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Mediterranean diet more effective than statin drugs in treatment of heart disease

 A recent study has found that the Mediterranean diet is more effective than statin drugs in the treatment of heart disease, and people suffering from cardiovascular problems are 37% less likely to die early if their diet is based on healthy foods such as vegetables, fish, nuts and olive oil.

High cholesterol is a recognized risk factor for cardiovascular disease. It can adhere to the inner lining of the blood vessels and cause them to become narrow and hardened. If a blood vessel supplying the heart muscle becomes blocked completely, this results in a heart attack. Similarly, if a blood vessel supplying the brain becomes blocked, this causes a stroke. However, cholesterol is much more likely to adhere to blood vessels which are inflamed or damaged for other reasons, and many people can have high cholesterol levels without ever suffering from cardiovascular problems.

Cholesterol-lowering drugs such as Crestor, Lipitor, and Zocor, have been shown to reduce the risk of heart attacks and strokes by about 24% in people already suffering from cardiovascular disease. However, they are increasingly being prescribed to otherwise healthy individuals with high cholesterol. A study carried out by researchers in Galway in 2013 showed that statin drugs not only triple the risk of coronary artery disease in otherwise healthy people, but also significantly increase the risk diabetes, cataracts and erectile dysfunction in young people, and increase the risk of cancer and Alzheimer’s disease in the elderly.

This research, which was published in the Journal of Endocrine and Metabolic Diseases, is only one of a number of studies that question the practice of using statins for prevention of cardiovascular events in otherwise healthy people. There is mounting evidence that people with high cholesterol and other cardiovascular risk factors really need to rethink their approach to dealing with these problems.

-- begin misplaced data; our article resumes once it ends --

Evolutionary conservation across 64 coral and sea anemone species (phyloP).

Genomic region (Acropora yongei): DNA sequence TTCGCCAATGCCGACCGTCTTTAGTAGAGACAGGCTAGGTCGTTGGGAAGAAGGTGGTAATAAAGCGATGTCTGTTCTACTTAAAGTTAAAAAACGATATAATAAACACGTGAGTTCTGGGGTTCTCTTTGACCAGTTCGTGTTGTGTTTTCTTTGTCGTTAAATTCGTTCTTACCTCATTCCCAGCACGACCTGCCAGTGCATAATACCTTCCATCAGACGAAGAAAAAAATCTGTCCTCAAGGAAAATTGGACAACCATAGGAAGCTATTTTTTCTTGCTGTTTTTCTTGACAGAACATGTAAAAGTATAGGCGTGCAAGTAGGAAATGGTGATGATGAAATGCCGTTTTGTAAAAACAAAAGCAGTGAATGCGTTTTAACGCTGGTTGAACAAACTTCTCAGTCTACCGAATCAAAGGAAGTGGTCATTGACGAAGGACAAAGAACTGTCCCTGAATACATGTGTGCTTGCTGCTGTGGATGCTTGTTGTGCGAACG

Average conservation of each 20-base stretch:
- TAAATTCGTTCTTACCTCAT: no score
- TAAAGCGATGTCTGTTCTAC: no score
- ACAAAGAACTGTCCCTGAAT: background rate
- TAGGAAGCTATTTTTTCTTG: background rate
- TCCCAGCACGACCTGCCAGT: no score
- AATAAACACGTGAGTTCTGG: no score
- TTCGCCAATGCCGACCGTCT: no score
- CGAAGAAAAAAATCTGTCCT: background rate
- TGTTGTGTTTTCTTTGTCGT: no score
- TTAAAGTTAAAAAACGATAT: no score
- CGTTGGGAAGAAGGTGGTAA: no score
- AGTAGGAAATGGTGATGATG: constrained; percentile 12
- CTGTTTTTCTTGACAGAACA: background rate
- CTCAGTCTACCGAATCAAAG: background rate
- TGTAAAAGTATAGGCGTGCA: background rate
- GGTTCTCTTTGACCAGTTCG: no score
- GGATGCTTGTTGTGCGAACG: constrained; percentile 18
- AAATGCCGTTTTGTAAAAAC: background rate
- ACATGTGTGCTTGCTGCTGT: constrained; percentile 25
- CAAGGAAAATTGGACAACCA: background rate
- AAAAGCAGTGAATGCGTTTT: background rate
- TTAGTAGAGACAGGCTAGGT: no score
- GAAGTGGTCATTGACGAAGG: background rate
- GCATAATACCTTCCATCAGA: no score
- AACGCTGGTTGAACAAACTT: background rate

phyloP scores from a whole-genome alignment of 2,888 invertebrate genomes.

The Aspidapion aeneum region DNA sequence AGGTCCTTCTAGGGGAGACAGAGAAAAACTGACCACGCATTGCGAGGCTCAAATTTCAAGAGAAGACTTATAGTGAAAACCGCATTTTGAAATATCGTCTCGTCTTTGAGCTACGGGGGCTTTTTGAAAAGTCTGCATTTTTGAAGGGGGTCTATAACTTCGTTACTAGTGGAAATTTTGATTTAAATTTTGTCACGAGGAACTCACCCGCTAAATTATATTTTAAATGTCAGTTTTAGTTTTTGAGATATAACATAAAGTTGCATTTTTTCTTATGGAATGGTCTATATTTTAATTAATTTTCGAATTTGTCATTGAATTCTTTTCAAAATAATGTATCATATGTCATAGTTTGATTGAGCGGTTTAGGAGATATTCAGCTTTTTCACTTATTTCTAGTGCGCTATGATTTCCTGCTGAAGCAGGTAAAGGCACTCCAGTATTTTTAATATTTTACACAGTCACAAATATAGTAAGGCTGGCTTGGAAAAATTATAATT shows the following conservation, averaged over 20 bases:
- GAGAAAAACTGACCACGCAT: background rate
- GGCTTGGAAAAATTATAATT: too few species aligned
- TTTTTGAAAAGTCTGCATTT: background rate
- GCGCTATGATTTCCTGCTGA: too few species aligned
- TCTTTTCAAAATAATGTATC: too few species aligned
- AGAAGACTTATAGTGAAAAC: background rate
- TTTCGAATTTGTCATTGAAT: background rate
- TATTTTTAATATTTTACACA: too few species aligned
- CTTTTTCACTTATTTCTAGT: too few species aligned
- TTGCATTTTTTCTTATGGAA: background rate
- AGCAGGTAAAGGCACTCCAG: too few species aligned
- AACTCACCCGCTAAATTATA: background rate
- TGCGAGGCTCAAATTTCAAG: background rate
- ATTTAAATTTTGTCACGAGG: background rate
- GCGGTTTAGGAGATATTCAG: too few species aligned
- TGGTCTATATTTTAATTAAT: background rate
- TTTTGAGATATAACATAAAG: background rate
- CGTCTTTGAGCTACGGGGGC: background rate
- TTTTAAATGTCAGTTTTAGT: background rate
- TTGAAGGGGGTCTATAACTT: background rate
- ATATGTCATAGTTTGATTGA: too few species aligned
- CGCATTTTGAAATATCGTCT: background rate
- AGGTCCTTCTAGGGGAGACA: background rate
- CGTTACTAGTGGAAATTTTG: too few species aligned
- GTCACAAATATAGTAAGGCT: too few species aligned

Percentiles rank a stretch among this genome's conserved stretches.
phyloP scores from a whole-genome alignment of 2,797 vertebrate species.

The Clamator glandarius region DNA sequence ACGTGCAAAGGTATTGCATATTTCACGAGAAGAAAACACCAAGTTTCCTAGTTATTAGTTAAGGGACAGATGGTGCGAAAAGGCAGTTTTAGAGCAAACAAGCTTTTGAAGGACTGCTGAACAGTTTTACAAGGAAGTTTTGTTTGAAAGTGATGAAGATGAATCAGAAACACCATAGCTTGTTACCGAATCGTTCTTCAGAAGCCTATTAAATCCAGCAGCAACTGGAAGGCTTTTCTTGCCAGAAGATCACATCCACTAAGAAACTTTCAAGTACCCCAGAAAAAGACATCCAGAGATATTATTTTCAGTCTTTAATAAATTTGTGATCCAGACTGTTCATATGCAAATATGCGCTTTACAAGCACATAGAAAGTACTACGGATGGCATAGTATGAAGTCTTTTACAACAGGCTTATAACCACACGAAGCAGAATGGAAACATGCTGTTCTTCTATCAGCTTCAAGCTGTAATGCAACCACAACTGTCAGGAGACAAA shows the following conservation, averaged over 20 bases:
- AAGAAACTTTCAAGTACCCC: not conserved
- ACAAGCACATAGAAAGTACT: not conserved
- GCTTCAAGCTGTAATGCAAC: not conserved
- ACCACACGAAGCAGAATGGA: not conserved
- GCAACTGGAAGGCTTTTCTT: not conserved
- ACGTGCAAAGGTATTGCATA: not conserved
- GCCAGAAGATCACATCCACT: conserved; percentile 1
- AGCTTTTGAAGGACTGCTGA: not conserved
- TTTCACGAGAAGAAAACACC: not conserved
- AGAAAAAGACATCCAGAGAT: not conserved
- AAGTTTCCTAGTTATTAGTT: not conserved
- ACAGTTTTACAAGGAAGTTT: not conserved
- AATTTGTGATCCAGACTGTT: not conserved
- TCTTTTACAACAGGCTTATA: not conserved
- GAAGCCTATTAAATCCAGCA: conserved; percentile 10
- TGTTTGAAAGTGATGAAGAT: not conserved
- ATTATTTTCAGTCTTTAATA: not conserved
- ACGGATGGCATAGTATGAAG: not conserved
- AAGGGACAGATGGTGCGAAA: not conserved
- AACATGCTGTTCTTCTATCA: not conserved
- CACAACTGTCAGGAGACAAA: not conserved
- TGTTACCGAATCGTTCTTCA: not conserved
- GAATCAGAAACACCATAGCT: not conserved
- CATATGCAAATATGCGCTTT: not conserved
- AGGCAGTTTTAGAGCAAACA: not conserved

The new study has proven that eating a healthy diet rich in vegetables, fish, nuts and olive oil, is by far the best way of reducing the risk of cardiovascular disease. Fresh fruit and vegetables contain antioxidants that help to prevent damage to the heart and blood vessels, while olive oil and oily fish help to prevent blood clots. 2-3 squares of good quality dark chocolate and a daily glass of red wine have been shown to have beneficial effects on the cardiovascular system.

Avoid animal fats such as red meat and dairy products as much as possible; and especially trans-fats, which are found in some margarines and many processed foods. Exercising for at least 30 minutes every day helps to reduce blood pressure and stress levels, prevents obesity and diabetes, and strenghtens the heart and circulation. If you are a smoker then giving up smoking is the single most effective means of reducing your risk of cardiovascular disease.

Stress is another important risk factor for cardiovascular disease. Stress raises blood pressure and increases heart rate, putting greater pressure on the heart and blood vessels. In addition, stress often causes people to engage in more activities which can damage the heart and blood vessels, such as smoking, drinking too much alcohol or coffee, eating the wrong foods, and being inactive.

In addition to diet and lifestyle changes, herbal medicine is very efficient in reducing cardiovascular risk factors such as high blood pressure and elevated cholesterol.  In many cases, herbs may be used to reduce the dose of orthodox medicines in consultation with the individual’s GP.